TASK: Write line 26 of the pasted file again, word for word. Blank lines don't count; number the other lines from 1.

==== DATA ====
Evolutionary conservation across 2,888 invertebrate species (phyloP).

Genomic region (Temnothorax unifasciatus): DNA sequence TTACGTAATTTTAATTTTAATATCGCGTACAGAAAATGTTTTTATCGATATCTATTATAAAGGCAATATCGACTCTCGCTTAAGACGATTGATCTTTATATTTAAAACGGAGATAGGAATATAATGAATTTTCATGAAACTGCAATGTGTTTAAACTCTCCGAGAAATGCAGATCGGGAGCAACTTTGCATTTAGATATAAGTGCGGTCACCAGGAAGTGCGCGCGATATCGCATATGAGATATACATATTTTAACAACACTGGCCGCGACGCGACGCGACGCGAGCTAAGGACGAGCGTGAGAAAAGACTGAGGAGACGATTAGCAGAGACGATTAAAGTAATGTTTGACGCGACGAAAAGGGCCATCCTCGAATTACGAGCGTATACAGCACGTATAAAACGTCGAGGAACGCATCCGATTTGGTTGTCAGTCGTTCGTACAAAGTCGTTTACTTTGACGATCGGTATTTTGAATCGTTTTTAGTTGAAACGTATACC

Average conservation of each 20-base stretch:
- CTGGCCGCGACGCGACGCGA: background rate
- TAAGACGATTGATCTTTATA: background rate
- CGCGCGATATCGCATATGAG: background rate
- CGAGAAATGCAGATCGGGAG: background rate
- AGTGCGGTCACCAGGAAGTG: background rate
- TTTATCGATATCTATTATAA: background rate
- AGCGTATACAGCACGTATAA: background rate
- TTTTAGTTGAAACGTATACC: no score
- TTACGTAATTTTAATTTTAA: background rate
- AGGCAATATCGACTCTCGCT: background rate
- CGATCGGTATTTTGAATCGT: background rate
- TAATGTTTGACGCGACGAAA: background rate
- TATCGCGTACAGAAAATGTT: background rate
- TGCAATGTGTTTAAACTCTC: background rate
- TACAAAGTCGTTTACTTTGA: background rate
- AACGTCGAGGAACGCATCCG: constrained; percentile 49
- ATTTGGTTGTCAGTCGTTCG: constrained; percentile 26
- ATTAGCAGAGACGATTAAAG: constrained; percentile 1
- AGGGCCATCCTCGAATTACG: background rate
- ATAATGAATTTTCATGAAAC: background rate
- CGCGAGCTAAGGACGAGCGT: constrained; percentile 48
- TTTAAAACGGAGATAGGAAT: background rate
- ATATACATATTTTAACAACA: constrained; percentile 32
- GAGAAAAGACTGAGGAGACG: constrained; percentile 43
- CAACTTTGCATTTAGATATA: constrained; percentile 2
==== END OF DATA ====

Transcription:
- ATATACATATTTTAACAACA: constrained; percentile 32